Lesson 1: The 5 Mistakes That Almost All New Producers Make

Presented by EDM Foundations

 

People make mistakes in all creative fields.

Beginners tend to make more mistakes.

For today’s lesson, I’ll share 5 common mistakes that new producers make. Maybe you’ve made some of these mistakes, maybe you’re making them, or maybe you’re about to make them.

Whatever the case, think about them. Challenge your assumptions. Think about whether you’re using your production time effectively and whether you’re learning as best you can.

#1 – They think it’s easy (and become overconfident as a result)

If you know what the Dunning-Kruger Effect is, then you know why so many new producers make this mistake.

Whenever you pursue a new hobby or activity—whether it be creative or not—you have a tendency to think that you’re better than you actually are.

I experienced this early on as a producer.

I’d been making music for around 3 months. I was terrible, but I didn’t know it at the time.

A friend of mine was busy making flash games and wanted me to produce a song for one of them. So I did.

Yep, that’s right. The ripe old age of 14 and getting my first song on a commercial platform. Did I think I was the boss? Hell yeah I did.

So I decided I’d crack the freelance market and make a healthy living. You know, producing songs for adverts, games, movies. Whatever came my way really.

But I got rejected. Almost every time. The only time I didn’t get rejected was a job where I was paid $8 for a track. $8 for more than 4 hours of work.

As a new producer, when you think music production is easy, you put in less work. You start chasing opportunities that you’re not ready for instead of actually practicing and getting better. You start to develop an ego (which makes it hard for people to like you and help you).

My recommendation? Accept the fact that it’s hard, and that that’s not a bad thing. Almost all creative work is hard. That’s what makes it so satisfying—pushing through the pain. Working through the struggle.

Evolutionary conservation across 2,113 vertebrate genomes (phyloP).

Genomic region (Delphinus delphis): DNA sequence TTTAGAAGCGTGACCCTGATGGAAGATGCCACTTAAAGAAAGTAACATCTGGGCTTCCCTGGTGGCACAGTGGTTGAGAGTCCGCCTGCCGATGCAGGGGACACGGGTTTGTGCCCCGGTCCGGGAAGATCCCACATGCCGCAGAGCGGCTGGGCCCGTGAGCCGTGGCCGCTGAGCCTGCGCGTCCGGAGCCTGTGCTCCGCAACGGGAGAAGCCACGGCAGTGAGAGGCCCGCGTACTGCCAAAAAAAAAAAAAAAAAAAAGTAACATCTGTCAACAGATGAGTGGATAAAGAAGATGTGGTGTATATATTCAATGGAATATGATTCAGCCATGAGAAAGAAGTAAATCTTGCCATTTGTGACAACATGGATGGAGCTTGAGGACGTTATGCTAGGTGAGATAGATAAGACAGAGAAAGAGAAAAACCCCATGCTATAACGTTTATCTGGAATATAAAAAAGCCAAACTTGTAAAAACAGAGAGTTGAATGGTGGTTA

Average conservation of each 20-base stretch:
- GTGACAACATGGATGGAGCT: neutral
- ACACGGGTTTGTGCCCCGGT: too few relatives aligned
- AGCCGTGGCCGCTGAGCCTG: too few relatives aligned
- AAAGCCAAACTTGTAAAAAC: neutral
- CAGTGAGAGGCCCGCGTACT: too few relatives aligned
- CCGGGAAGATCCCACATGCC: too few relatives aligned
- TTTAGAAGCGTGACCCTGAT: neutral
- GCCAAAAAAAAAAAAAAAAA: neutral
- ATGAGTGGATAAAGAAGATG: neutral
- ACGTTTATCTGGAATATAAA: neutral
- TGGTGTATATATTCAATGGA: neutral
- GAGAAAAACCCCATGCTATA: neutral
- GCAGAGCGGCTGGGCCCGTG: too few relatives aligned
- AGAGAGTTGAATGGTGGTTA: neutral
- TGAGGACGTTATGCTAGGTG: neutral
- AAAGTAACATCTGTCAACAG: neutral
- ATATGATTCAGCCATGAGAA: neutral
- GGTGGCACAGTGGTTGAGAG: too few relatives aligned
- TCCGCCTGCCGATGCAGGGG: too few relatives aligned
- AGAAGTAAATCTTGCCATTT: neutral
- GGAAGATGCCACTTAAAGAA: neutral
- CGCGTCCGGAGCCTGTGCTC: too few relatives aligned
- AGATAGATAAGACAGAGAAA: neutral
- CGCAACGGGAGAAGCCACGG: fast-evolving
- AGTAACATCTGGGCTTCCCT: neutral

#2 – They spend too much time on promotion

Great music accelerates well-structured marketing efforts.

In other words, even the best marketing cannot make up for average music. You might be able to get plays, but you aren’t going to get committed followers, and followers are what you need to thrive in today’s industry.

Given this, it makes sense to get your music to a significant level of quality before focusing on marketing. That way, your marketing efforts will go further. You’ll have a better shot at going viral, getting press coverage, and so forth.

If your goal is to be known, then the best thing you can do in your early days is to work diligently on your music. Don’t worry about getting on YouTube promotional channels or labels. Don’t worry about how many followers you have on Soundcloud.

Stop seeking validation and put in the work.

“Work is finding yourself alone at the track when the weather kept everyone else indoors. Work is pushing through the pain and crappy first drafts and prototypes. It is ignoring whatever plaudits others are getting, and more importantly, ignoring whatever plaudits you may be getting. Because there is work to be done. Work doesn’t want to be good. It is made so, despite the headwind.” — Ryan Holiday

#3 – They value fancy techniques over fundamental skills

Everybody wants to know how to do the cool stuff.

A new martial artist wants to learn the fancy spinning kicks instead of the fundamentals.

A new skateboarder wants to learn how to kickflip before learning to ollie.

And new producers want to learn how to make complex, impressive sounding basses before learning how to write chords.